The business case for diversity education
School’s back in session, and from Greenwich to Guilford, the controversial masks are on, and the political gloves are off.
Anti-diversity curriculum activists are eager to erase all mention of racism from the state’s classroom blackboards (and white boards and SmartTVs, and well, you get it).
But what if diversity curriculum opponents are actually working to undermine their children’s future earning capacity?
First, some scene setting: Right now teachers in 52 public high schools across the state are beginning to teach a Black and Latino studies course that will become a mandated elective offering at all 431 public high schools in Connecticut beginning next fall. At the same time, anti-diversity candidates are running for office in school board elections throughout our region.
Tensions over DEI initiatives in the Easton-Redding-District 9 school district led to the resignation of the district’s first black superintendent in June, and in July members of the State Education Resource Center were unable to complete a presentation on the new Black and Latino studies elective at a Trumbull school board meeting when anti-diversity audience members began shouting them down.
I’m using the phrase “antidiversity” rather than “antiCRT” for a reason. Focusing on the obscure academic framing of critical race theory is a clever rhetorical ploy crafted by national players like the Heritage Foundation to rile up parents who fear the unknown. And it’s working.
Some parents fear that examining our country’s complicated story of egalitarian ideals and racist realities will cause white children to feel ashamed. As the mother of an African American son, I would just ask those parents to consider how actually experiencing racism makes brown and Black children feel.
But perhaps the easiest argument to counter is the one that may seem most reasonable to parents who do not see themselves as inherently anti-diversity: that focusing on DEI will crowd out more “practical” educational priorities like reading, writing and especially STEM skills.
Nitza Diaz, a curriculum expert who worked as a consultant to help SERC develop the new Black and Latino studies course curriculum, notes that today’s employers are looking for “21st century competencies”: inquiry-based learning, critical thinking and cultural competency — or the ability to understand and respect differences of experience, histories, values and beliefs across cultures.
“We’re teaching the whole child; we’re not teaching widgets,” Diaz said.
Parents insisting that “reading, writing and arithmetic” should be the only focus of are likely picturing their children entering a workforce that no longer exists. The late 19th century push for universal public education was spurred by industrial employers who needed a workforce with basic reading and math skills. But those skills will not be enough for our children to succeed in a workplace that increasingly relies on diverse teams to optimize innovation and profit.
According to Stamford-based Gartner, for example, diverse teams have measurably higher employee performance — and HR professionals know this. Or consider data from McKinsey showing that a commitment to diversity enhances the bottom line — by a lot.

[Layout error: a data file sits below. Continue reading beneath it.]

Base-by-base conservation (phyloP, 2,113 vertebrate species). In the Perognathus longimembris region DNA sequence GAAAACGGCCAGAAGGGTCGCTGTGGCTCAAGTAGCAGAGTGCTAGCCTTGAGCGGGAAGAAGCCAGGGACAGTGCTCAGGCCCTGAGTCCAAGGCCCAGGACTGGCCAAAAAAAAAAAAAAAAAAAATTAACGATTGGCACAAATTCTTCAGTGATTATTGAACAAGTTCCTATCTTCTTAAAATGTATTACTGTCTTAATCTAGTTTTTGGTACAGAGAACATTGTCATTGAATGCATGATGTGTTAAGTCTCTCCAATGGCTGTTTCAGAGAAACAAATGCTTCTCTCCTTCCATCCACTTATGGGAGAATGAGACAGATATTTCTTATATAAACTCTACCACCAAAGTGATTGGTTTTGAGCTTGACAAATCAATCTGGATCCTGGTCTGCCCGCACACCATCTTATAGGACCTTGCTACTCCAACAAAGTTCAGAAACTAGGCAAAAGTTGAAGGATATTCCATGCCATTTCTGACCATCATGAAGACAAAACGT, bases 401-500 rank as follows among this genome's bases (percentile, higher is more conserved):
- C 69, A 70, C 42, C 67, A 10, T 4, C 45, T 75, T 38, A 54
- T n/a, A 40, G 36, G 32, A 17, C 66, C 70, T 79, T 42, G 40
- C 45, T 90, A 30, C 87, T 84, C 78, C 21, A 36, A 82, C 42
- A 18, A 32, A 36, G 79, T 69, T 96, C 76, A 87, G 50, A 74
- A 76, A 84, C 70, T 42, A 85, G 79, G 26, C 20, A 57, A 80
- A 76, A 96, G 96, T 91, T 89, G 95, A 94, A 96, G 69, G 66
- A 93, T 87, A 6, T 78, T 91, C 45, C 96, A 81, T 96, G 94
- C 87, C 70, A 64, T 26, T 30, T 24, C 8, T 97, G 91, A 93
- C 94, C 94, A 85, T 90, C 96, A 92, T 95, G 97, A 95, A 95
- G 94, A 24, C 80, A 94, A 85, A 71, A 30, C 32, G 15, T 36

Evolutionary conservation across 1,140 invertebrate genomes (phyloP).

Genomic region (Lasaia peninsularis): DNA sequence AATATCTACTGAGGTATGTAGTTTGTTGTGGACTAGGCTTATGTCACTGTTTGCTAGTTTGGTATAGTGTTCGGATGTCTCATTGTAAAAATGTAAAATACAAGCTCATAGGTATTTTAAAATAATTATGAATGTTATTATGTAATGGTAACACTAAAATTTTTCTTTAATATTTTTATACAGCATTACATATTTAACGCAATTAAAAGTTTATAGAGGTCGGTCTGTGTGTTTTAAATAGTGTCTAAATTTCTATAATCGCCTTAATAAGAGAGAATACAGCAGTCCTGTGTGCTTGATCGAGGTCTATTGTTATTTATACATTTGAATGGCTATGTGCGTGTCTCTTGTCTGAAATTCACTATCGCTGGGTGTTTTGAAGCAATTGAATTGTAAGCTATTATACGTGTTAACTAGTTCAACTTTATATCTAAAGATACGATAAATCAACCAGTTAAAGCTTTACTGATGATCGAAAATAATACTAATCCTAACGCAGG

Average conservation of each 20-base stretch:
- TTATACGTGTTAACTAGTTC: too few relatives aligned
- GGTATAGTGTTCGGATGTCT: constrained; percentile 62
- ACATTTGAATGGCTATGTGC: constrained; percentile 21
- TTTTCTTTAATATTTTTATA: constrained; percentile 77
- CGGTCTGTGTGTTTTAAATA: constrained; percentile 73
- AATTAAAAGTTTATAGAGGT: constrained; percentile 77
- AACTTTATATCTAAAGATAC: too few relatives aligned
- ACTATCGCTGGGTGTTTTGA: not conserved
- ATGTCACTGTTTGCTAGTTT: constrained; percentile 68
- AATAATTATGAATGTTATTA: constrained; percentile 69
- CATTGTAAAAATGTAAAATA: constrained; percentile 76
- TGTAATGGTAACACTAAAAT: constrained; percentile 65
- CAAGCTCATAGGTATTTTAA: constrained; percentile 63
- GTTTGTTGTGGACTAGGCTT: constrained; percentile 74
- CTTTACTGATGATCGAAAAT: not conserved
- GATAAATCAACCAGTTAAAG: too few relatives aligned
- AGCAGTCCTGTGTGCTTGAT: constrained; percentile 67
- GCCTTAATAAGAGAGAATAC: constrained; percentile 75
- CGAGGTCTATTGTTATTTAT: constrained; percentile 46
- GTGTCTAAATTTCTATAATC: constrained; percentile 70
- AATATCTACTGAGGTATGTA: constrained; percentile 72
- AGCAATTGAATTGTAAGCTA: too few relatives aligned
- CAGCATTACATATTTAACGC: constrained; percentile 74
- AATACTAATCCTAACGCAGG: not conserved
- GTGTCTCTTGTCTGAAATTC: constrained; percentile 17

When McKinsey analysts monitored profit margins for thousands of companies across multiple sectors over a five-year period, they found that those with more women and racial and cultural minorities in their executive ranks dramatically outperformed less integrated employers. In fact, companies with the most diverse leadership achieved profit margins almost 50 percent higher than their sector counterparts with the least diverse executive teams.
Some of the country’s largest employers, including Adidas, Google, JP Morgan Chase and Amazon, plan to significantly increase their minority hiring over the next few years. Companies that aren’t focused on diversity initiatives are likely be left behind in the marketplace, as will job seekers who lack the educational foundations needed to implement diversity-focused business strategies.
I do have some sympathy with parents who fear that their children are learning to embrace a perspective that differs from their own understanding of the world. But evidence suggests younger millennial and Gen Z job seekers are already thinking about diversity as an issue that needs to be leveraged at the organizational level. According to a recent survey:
⏩ 86 percent of job seekers say they factor an employer’s reputation on DEI in their job search.
⏩ 70 percent of employees expect their company to be transparent about DEI initiatives and results.
⏩ 62 percent of job applicants say they would turn down an offer from a company that did not support DEI.
Whether you envision your child as a future HR executive, engineer or entrepreneur, parents would profit from taking a more careful look at the numbers.
As SERC consultant Diaz points out, “Independent schools are already teaching this.” That’s because many elite schools understand that cultural competency will make their students more valued by future employers. Why wouldn’t parents whose children attend public school want their children to have the same advantage in the job market of the future?